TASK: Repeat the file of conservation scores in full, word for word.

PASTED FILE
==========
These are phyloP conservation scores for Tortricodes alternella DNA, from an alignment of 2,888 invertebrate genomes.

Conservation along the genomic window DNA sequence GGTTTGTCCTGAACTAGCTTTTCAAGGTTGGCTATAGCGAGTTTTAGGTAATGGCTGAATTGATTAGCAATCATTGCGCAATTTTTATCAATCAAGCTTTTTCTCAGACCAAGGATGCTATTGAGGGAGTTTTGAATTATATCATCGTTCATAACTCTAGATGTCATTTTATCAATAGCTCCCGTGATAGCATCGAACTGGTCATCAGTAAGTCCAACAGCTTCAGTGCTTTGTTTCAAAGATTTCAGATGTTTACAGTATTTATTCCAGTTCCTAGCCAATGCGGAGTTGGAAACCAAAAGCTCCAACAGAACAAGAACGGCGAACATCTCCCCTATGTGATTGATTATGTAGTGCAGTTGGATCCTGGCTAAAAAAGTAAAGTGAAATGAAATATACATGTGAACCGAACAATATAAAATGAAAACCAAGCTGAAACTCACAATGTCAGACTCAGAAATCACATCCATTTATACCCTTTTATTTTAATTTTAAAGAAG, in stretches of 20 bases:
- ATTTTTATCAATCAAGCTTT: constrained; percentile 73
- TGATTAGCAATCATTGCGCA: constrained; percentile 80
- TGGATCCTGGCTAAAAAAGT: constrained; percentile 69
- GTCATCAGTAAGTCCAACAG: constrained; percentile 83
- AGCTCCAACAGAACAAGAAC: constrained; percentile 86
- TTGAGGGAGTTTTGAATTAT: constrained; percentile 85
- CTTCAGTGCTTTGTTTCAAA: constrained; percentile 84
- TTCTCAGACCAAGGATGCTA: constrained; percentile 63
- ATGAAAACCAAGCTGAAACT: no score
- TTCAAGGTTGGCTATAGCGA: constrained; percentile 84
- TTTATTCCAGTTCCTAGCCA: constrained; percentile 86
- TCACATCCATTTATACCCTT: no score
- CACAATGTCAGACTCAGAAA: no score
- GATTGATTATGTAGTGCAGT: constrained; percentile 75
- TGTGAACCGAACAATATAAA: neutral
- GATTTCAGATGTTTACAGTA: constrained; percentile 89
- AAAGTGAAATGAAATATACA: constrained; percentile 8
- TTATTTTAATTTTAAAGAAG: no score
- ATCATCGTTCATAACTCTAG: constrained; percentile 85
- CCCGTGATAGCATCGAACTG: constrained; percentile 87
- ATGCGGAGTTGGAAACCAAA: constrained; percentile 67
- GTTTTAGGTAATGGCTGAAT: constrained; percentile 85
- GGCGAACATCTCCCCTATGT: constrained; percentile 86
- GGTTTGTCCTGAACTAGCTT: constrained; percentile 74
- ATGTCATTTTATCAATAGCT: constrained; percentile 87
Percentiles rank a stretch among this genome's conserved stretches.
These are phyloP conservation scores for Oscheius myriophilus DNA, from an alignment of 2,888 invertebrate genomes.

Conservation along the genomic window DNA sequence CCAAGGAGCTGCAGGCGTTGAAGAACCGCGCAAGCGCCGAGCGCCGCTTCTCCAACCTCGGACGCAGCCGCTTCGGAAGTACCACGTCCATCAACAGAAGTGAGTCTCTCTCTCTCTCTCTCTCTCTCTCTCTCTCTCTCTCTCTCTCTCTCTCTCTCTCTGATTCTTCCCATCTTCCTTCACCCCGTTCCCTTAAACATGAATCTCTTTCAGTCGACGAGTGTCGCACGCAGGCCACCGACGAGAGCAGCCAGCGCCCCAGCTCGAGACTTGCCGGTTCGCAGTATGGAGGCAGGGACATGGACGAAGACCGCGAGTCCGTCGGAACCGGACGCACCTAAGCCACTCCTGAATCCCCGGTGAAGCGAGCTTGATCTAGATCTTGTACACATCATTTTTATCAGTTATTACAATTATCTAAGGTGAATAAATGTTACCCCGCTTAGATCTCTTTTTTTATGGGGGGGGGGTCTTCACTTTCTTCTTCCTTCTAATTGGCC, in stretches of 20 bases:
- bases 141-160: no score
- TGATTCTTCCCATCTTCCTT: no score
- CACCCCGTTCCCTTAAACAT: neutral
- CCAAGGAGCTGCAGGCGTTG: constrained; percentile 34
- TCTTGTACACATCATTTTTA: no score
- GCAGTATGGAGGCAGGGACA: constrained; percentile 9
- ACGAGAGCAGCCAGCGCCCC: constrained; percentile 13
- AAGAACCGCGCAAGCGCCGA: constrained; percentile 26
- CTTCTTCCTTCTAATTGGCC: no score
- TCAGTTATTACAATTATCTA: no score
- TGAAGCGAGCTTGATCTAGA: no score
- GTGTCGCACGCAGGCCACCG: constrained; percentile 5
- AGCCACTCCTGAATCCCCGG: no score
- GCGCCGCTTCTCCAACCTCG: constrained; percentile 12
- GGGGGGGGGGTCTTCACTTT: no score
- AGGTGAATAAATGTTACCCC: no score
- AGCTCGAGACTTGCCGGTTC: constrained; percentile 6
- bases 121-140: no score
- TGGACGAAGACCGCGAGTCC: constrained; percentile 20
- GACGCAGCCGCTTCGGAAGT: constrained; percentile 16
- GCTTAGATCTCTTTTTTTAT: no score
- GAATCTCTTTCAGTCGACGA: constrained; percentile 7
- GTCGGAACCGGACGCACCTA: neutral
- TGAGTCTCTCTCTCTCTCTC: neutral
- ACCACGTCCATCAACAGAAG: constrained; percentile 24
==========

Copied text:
These are phyloP conservation scores for Tortricodes alternella DNA, from an alignment of 2,888 invertebrate genomes.

Conservation along the genomic window DNA sequence GGTTTGTCCTGAACTAGCTTTTCAAGGTTGGCTATAGCGAGTTTTAGGTAATGGCTGAATTGATTAGCAATCATTGCGCAATTTTTATCAATCAAGCTTTTTCTCAGACCAAGGATGCTATTGAGGGAGTTTTGAATTATATCATCGTTCATAACTCTAGATGTCATTTTATCAATAGCTCCCGTGATAGCATCGAACTGGTCATCAGTAAGTCCAACAGCTTCAGTGCTTTGTTTCAAAGATTTCAGATGTTTACAGTATTTATTCCAGTTCCTAGCCAATGCGGAGTTGGAAACCAAAAGCTCCAACAGAACAAGAACGGCGAACATCTCCCCTATGTGATTGATTATGTAGTGCAGTTGGATCCTGGCTAAAAAAGTAAAGTGAAATGAAATATACATGTGAACCGAACAATATAAAATGAAAACCAAGCTGAAACTCACAATGTCAGACTCAGAAATCACATCCATTTATACCCTTTTATTTTAATTTTAAAGAAG, in stretches of 20 bases:
- ATTTTTATCAATCAAGCTTT: constrained; percentile 73
- TGATTAGCAATCATTGCGCA: constrained; percentile 80
- TGGATCCTGGCTAAAAAAGT: constrained; percentile 69
- GTCATCAGTAAGTCCAACAG: constrained; percentile 83
- AGCTCCAACAGAACAAGAAC: constrained; percentile 86
- TTGAGGGAGTTTTGAATTAT: constrained; percentile 85
- CTTCAGTGCTTTGTTTCAAA: constrained; percentile 84
- TTCTCAGACCAAGGATGCTA: constrained; percentile 63
- ATGAAAACCAAGCTGAAACT: no score
- TTCAAGGTTGGCTATAGCGA: constrained; percentile 84
- TTTATTCCAGTTCCTAGCCA: constrained; percentile 86
- TCACATCCATTTATACCCTT: no score
- CACAATGTCAGACTCAGAAA: no score
- GATTGATTATGTAGTGCAGT: constrained; percentile 75
- TGTGAACCGAACAATATAAA: neutral
- GATTTCAGATGTTTACAGTA: constrained; percentile 89
- AAAGTGAAATGAAATATACA: constrained; percentile 8
- TTATTTTAATTTTAAAGAAG: no score
- ATCATCGTTCATAACTCTAG: constrained; percentile 85
- CCCGTGATAGCATCGAACTG: constrained; percentile 87
- ATGCGGAGTTGGAAACCAAA: constrained; percentile 67
- GTTTTAGGTAATGGCTGAAT: constrained; percentile 85
- GGCGAACATCTCCCCTATGT: constrained; percentile 86
- GGTTTGTCCTGAACTAGCTT: constrained; percentile 74
- ATGTCATTTTATCAATAGCT: constrained; percentile 87
Percentiles rank a stretch among this genome's conserved stretches.
These are phyloP conservation scores for Oscheius myriophilus DNA, from an alignment of 2,888 invertebrate genomes.

Conservation along the genomic window DNA sequence CCAAGGAGCTGCAGGCGTTGAAGAACCGCGCAAGCGCCGAGCGCCGCTTCTCCAACCTCGGACGCAGCCGCTTCGGAAGTACCACGTCCATCAACAGAAGTGAGTCTCTCTCTCTCTCTCTCTCTCTCTCTCTCTCTCTCTCTCTCTCTCTCTCTCTCTCTGATTCTTCCCATCTTCCTTCACCCCGTTCCCTTAAACATGAATCTCTTTCAGTCGACGAGTGTCGCACGCAGGCCACCGACGAGAGCAGCCAGCGCCCCAGCTCGAGACTTGCCGGTTCGCAGTATGGAGGCAGGGACATGGACGAAGACCGCGAGTCCGTCGGAACCGGACGCACCTAAGCCACTCCTGAATCCCCGGTGAAGCGAGCTTGATCTAGATCTTGTACACATCATTTTTATCAGTTATTACAATTATCTAAGGTGAATAAATGTTACCCCGCTTAGATCTCTTTTTTTATGGGGGGGGGGTCTTCACTTTCTTCTTCCTTCTAATTGGCC, in stretches of 20 bases:
- bases 141-160: no score
- TGATTCTTCCCATCTTCCTT: no score
- CACCCCGTTCCCTTAAACAT: neutral
- CCAAGGAGCTGCAGGCGTTG: constrained; percentile 34
- TCTTGTACACATCATTTTTA: no score
- GCAGTATGGAGGCAGGGACA: constrained; percentile 9
- ACGAGAGCAGCCAGCGCCCC: constrained; percentile 13
- AAGAACCGCGCAAGCGCCGA: constrained; percentile 26
- CTTCTTCCTTCTAATTGGCC: no score
- TCAGTTATTACAATTATCTA: no score
- TGAAGCGAGCTTGATCTAGA: no score
- GTGTCGCACGCAGGCCACCG: constrained; percentile 5
- AGCCACTCCTGAATCCCCGG: no score
- GCGCCGCTTCTCCAACCTCG: constrained; percentile 12
- GGGGGGGGGGTCTTCACTTT: no score
- AGGTGAATAAATGTTACCCC: no score
- AGCTCGAGACTTGCCGGTTC: constrained; percentile 6
- bases 121-140: no score
- TGGACGAAGACCGCGAGTCC: constrained; percentile 20
- GACGCAGCCGCTTCGGAAGT: constrained; percentile 16
- GCTTAGATCTCTTTTTTTAT: no score
- GAATCTCTTTCAGTCGACGA: constrained; percentile 7
- GTCGGAACCGGACGCACCTA: neutral
- TGAGTCTCTCTCTCTCTCTC: neutral
- ACCACGTCCATCAACAGAAG: constrained; percentile 24